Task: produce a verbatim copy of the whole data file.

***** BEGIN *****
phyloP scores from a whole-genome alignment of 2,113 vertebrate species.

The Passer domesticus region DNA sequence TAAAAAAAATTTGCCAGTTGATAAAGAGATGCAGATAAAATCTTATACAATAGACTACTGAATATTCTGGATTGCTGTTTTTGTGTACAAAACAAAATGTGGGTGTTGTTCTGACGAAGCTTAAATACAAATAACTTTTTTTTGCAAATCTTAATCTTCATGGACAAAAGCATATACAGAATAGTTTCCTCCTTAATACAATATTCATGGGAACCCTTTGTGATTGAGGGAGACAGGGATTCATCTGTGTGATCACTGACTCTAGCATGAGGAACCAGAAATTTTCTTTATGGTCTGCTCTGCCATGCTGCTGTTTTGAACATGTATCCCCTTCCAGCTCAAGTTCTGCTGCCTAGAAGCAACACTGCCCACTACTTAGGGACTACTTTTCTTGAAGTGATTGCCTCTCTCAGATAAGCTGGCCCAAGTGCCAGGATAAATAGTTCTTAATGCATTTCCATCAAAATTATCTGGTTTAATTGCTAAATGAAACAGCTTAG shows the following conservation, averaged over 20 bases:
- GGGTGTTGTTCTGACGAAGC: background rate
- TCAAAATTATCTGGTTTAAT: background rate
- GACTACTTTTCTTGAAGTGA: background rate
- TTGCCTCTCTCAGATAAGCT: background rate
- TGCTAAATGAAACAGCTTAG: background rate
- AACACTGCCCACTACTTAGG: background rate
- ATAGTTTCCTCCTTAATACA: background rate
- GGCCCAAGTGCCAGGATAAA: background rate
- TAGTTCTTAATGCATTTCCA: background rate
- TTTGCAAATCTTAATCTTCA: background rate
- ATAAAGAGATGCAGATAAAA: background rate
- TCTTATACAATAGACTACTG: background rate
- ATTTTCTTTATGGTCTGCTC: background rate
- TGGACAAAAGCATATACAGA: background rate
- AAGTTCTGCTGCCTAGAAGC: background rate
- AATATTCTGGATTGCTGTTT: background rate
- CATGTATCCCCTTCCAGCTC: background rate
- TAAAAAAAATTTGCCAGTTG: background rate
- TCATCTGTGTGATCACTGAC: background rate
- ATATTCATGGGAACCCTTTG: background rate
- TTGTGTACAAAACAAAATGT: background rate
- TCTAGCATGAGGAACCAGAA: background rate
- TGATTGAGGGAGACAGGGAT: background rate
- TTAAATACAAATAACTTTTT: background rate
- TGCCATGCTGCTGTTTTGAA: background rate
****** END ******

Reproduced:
phyloP scores from a whole-genome alignment of 2,113 vertebrate species.

The Passer domesticus region DNA sequence TAAAAAAAATTTGCCAGTTGATAAAGAGATGCAGATAAAATCTTATACAATAGACTACTGAATATTCTGGATTGCTGTTTTTGTGTACAAAACAAAATGTGGGTGTTGTTCTGACGAAGCTTAAATACAAATAACTTTTTTTTGCAAATCTTAATCTTCATGGACAAAAGCATATACAGAATAGTTTCCTCCTTAATACAATATTCATGGGAACCCTTTGTGATTGAGGGAGACAGGGATTCATCTGTGTGATCACTGACTCTAGCATGAGGAACCAGAAATTTTCTTTATGGTCTGCTCTGCCATGCTGCTGTTTTGAACATGTATCCCCTTCCAGCTCAAGTTCTGCTGCCTAGAAGCAACACTGCCCACTACTTAGGGACTACTTTTCTTGAAGTGATTGCCTCTCTCAGATAAGCTGGCCCAAGTGCCAGGATAAATAGTTCTTAATGCATTTCCATCAAAATTATCTGGTTTAATTGCTAAATGAAACAGCTTAG shows the following conservation, averaged over 20 bases:
- GGGTGTTGTTCTGACGAAGC: background rate
- TCAAAATTATCTGGTTTAAT: background rate
- GACTACTTTTCTTGAAGTGA: background rate
- TTGCCTCTCTCAGATAAGCT: background rate
- TGCTAAATGAAACAGCTTAG: background rate
- AACACTGCCCACTACTTAGG: background rate
- ATAGTTTCCTCCTTAATACA: background rate
- GGCCCAAGTGCCAGGATAAA: background rate
- TAGTTCTTAATGCATTTCCA: background rate
- TTTGCAAATCTTAATCTTCA: background rate
- ATAAAGAGATGCAGATAAAA: background rate
- TCTTATACAATAGACTACTG: background rate
- ATTTTCTTTATGGTCTGCTC: background rate
- TGGACAAAAGCATATACAGA: background rate
- AAGTTCTGCTGCCTAGAAGC: background rate
- AATATTCTGGATTGCTGTTT: background rate
- CATGTATCCCCTTCCAGCTC: background rate
- TAAAAAAAATTTGCCAGTTG: background rate
- TCATCTGTGTGATCACTGAC: background rate
- ATATTCATGGGAACCCTTTG: background rate
- TTGTGTACAAAACAAAATGT: background rate
- TCTAGCATGAGGAACCAGAA: background rate
- TGATTGAGGGAGACAGGGAT: background rate
- TTAAATACAAATAACTTTTT: background rate
- TGCCATGCTGCTGTTTTGAA: background rate